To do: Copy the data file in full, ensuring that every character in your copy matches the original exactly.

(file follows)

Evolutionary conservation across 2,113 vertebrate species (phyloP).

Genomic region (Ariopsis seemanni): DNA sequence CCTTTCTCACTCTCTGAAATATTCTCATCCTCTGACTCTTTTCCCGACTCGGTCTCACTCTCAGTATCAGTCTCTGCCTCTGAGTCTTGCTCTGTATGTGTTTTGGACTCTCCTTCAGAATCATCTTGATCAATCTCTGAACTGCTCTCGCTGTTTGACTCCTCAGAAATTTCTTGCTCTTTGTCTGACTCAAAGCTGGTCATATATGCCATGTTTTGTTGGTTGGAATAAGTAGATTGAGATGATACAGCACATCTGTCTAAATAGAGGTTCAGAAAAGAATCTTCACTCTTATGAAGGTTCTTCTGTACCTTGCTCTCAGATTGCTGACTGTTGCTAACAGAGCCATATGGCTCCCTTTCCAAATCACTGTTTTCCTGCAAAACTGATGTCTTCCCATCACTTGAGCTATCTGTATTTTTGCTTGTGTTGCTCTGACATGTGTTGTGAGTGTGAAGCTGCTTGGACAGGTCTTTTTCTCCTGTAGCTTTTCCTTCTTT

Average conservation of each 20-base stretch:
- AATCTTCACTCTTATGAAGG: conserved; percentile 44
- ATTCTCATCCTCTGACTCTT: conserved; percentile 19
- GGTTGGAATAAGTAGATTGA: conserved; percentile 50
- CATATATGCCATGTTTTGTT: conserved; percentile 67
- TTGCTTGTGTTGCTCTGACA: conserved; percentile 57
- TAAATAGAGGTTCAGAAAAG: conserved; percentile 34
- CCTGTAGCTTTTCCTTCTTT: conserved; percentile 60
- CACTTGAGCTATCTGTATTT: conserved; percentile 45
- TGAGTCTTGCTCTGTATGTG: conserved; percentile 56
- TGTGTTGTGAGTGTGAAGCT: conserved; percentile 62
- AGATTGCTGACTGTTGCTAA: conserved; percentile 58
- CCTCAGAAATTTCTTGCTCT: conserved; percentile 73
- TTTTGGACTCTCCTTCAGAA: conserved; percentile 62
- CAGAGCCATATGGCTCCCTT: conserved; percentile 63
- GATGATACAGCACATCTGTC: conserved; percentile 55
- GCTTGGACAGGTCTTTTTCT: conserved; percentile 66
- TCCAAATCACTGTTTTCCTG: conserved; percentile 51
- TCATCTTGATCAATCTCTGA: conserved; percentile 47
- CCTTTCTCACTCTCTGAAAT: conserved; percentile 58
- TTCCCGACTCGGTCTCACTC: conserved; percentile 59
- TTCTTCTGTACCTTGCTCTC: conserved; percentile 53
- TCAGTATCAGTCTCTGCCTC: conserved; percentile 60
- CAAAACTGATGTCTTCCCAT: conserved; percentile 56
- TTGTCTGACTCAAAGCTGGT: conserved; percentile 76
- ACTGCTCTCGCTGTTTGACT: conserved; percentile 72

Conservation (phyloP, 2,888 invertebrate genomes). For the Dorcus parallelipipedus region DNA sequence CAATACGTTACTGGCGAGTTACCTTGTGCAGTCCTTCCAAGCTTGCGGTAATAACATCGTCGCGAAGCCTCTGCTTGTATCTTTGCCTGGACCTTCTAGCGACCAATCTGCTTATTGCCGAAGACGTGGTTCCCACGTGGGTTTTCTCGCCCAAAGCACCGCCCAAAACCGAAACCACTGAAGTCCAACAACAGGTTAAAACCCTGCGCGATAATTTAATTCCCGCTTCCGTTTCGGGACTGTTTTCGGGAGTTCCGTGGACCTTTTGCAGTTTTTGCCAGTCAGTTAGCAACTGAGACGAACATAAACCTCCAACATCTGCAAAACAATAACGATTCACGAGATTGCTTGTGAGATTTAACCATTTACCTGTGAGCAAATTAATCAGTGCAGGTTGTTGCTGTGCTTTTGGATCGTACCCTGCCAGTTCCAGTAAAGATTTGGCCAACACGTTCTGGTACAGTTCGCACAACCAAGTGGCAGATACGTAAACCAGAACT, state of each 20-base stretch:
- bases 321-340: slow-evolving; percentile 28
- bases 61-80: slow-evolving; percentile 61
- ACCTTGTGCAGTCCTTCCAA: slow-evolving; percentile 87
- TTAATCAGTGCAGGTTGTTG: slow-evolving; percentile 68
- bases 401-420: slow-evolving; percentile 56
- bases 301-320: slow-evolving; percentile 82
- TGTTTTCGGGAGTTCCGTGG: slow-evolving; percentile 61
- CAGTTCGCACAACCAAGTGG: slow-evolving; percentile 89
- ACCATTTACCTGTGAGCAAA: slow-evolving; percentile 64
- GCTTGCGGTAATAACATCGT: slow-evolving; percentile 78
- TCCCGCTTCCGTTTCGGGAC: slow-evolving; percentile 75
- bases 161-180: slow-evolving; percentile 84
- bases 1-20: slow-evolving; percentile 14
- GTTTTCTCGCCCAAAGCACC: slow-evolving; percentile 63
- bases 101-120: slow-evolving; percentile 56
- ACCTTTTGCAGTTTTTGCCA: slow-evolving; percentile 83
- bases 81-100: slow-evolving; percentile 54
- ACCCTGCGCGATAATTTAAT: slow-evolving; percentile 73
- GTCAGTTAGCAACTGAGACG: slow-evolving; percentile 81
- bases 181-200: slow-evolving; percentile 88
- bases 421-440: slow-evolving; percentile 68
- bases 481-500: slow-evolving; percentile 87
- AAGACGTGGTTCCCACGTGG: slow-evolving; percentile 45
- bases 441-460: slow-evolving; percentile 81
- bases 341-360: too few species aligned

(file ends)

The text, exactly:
Evolutionary conservation across 2,113 vertebrate species (phyloP).

Genomic region (Ariopsis seemanni): DNA sequence CCTTTCTCACTCTCTGAAATATTCTCATCCTCTGACTCTTTTCCCGACTCGGTCTCACTCTCAGTATCAGTCTCTGCCTCTGAGTCTTGCTCTGTATGTGTTTTGGACTCTCCTTCAGAATCATCTTGATCAATCTCTGAACTGCTCTCGCTGTTTGACTCCTCAGAAATTTCTTGCTCTTTGTCTGACTCAAAGCTGGTCATATATGCCATGTTTTGTTGGTTGGAATAAGTAGATTGAGATGATACAGCACATCTGTCTAAATAGAGGTTCAGAAAAGAATCTTCACTCTTATGAAGGTTCTTCTGTACCTTGCTCTCAGATTGCTGACTGTTGCTAACAGAGCCATATGGCTCCCTTTCCAAATCACTGTTTTCCTGCAAAACTGATGTCTTCCCATCACTTGAGCTATCTGTATTTTTGCTTGTGTTGCTCTGACATGTGTTGTGAGTGTGAAGCTGCTTGGACAGGTCTTTTTCTCCTGTAGCTTTTCCTTCTTT

Average conservation of each 20-base stretch:
- AATCTTCACTCTTATGAAGG: conserved; percentile 44
- ATTCTCATCCTCTGACTCTT: conserved; percentile 19
- GGTTGGAATAAGTAGATTGA: conserved; percentile 50
- CATATATGCCATGTTTTGTT: conserved; percentile 67
- TTGCTTGTGTTGCTCTGACA: conserved; percentile 57
- TAAATAGAGGTTCAGAAAAG: conserved; percentile 34
- CCTGTAGCTTTTCCTTCTTT: conserved; percentile 60
- CACTTGAGCTATCTGTATTT: conserved; percentile 45
- TGAGTCTTGCTCTGTATGTG: conserved; percentile 56
- TGTGTTGTGAGTGTGAAGCT: conserved; percentile 62
- AGATTGCTGACTGTTGCTAA: conserved; percentile 58
- CCTCAGAAATTTCTTGCTCT: conserved; percentile 73
- TTTTGGACTCTCCTTCAGAA: conserved; percentile 62
- CAGAGCCATATGGCTCCCTT: conserved; percentile 63
- GATGATACAGCACATCTGTC: conserved; percentile 55
- GCTTGGACAGGTCTTTTTCT: conserved; percentile 66
- TCCAAATCACTGTTTTCCTG: conserved; percentile 51
- TCATCTTGATCAATCTCTGA: conserved; percentile 47
- CCTTTCTCACTCTCTGAAAT: conserved; percentile 58
- TTCCCGACTCGGTCTCACTC: conserved; percentile 59
- TTCTTCTGTACCTTGCTCTC: conserved; percentile 53
- TCAGTATCAGTCTCTGCCTC: conserved; percentile 60
- CAAAACTGATGTCTTCCCAT: conserved; percentile 56
- TTGTCTGACTCAAAGCTGGT: conserved; percentile 76
- ACTGCTCTCGCTGTTTGACT: conserved; percentile 72

Conservation (phyloP, 2,888 invertebrate genomes). For the Dorcus parallelipipedus region DNA sequence CAATACGTTACTGGCGAGTTACCTTGTGCAGTCCTTCCAAGCTTGCGGTAATAACATCGTCGCGAAGCCTCTGCTTGTATCTTTGCCTGGACCTTCTAGCGACCAATCTGCTTATTGCCGAAGACGTGGTTCCCACGTGGGTTTTCTCGCCCAAAGCACCGCCCAAAACCGAAACCACTGAAGTCCAACAACAGGTTAAAACCCTGCGCGATAATTTAATTCCCGCTTCCGTTTCGGGACTGTTTTCGGGAGTTCCGTGGACCTTTTGCAGTTTTTGCCAGTCAGTTAGCAACTGAGACGAACATAAACCTCCAACATCTGCAAAACAATAACGATTCACGAGATTGCTTGTGAGATTTAACCATTTACCTGTGAGCAAATTAATCAGTGCAGGTTGTTGCTGTGCTTTTGGATCGTACCCTGCCAGTTCCAGTAAAGATTTGGCCAACACGTTCTGGTACAGTTCGCACAACCAAGTGGCAGATACGTAAACCAGAACT, state of each 20-base stretch:
- bases 321-340: slow-evolving; percentile 28
- bases 61-80: slow-evolving; percentile 61
- ACCTTGTGCAGTCCTTCCAA: slow-evolving; percentile 87
- TTAATCAGTGCAGGTTGTTG: slow-evolving; percentile 68
- bases 401-420: slow-evolving; percentile 56
- bases 301-320: slow-evolving; percentile 82
- TGTTTTCGGGAGTTCCGTGG: slow-evolving; percentile 61
- CAGTTCGCACAACCAAGTGG: slow-evolving; percentile 89
- ACCATTTACCTGTGAGCAAA: slow-evolving; percentile 64
- GCTTGCGGTAATAACATCGT: slow-evolving; percentile 78
- TCCCGCTTCCGTTTCGGGAC: slow-evolving; percentile 75
- bases 161-180: slow-evolving; percentile 84
- bases 1-20: slow-evolving; percentile 14
- GTTTTCTCGCCCAAAGCACC: slow-evolving; percentile 63
- bases 101-120: slow-evolving; percentile 56
- ACCTTTTGCAGTTTTTGCCA: slow-evolving; percentile 83
- bases 81-100: slow-evolving; percentile 54
- ACCCTGCGCGATAATTTAAT: slow-evolving; percentile 73
- GTCAGTTAGCAACTGAGACG: slow-evolving; percentile 81
- bases 181-200: slow-evolving; percentile 88
- bases 421-440: slow-evolving; percentile 68
- bases 481-500: slow-evolving; percentile 87
- AAGACGTGGTTCCCACGTGG: slow-evolving; percentile 45
- bases 441-460: slow-evolving; percentile 81
- bases 341-360: too few species aligned